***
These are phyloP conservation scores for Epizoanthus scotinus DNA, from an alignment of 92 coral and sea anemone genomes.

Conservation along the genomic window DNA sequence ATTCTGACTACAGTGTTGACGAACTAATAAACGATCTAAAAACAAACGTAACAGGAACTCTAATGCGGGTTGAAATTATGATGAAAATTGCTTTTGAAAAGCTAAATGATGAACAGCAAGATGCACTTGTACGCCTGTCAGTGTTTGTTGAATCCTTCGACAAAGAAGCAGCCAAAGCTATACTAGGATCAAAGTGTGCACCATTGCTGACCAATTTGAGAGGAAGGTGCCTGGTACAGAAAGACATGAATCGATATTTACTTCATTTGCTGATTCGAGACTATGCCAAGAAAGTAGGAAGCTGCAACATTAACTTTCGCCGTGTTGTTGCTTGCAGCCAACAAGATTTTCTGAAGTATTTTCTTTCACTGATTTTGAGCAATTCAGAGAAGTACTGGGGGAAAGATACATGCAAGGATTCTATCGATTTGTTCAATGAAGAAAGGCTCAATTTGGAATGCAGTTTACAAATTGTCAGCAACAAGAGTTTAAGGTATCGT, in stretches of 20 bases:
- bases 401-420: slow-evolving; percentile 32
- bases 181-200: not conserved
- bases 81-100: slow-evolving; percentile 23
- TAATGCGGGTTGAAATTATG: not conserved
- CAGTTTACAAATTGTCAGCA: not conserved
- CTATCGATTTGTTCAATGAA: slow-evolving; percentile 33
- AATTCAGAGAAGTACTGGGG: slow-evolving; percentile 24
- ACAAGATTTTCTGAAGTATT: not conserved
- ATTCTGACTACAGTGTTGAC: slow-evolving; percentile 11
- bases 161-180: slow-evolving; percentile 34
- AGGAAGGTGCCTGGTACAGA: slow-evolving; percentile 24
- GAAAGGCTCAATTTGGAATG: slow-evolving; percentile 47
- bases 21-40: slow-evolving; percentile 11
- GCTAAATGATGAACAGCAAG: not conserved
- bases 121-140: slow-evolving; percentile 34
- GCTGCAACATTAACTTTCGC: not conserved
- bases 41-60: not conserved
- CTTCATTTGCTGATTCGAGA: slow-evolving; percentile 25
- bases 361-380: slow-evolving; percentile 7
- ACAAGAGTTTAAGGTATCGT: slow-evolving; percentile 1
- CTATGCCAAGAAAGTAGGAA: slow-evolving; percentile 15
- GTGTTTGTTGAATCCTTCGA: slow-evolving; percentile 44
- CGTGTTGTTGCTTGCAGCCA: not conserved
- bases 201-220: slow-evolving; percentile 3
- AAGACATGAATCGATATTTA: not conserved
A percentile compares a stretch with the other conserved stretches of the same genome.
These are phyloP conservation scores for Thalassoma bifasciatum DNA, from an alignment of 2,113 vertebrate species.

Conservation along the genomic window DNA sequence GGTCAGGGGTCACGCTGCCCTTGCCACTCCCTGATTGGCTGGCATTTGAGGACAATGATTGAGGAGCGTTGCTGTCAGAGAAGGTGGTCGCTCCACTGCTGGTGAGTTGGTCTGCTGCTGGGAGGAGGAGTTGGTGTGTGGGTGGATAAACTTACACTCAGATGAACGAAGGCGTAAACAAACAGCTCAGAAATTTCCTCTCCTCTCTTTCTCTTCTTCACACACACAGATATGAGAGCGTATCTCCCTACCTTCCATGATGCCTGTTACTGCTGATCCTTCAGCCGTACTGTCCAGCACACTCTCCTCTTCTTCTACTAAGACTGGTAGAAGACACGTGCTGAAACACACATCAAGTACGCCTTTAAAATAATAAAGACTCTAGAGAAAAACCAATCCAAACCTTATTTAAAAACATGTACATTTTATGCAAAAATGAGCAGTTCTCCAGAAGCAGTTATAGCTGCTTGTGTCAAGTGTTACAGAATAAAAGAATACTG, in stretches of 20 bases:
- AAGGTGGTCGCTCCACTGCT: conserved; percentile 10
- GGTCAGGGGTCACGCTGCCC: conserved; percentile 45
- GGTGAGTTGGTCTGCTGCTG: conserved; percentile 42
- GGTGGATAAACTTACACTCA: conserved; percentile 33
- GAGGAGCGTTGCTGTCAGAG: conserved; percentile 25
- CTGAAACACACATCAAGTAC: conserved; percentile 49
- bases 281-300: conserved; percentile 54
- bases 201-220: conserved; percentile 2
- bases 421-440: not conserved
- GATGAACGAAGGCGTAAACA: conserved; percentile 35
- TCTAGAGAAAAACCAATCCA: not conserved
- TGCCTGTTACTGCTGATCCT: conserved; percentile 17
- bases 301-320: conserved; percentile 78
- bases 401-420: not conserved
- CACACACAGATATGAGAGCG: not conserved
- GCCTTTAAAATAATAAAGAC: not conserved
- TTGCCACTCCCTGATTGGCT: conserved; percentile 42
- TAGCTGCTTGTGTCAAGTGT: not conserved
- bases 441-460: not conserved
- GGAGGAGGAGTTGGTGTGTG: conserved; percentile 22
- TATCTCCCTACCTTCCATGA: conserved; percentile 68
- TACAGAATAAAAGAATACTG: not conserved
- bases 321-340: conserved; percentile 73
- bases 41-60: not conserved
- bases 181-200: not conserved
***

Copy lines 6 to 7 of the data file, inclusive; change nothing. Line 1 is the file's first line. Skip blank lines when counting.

- TAATGCGGGTTGAAATTATG: not conserved
- CAGTTTACAAATTGTCAGCA: not conserved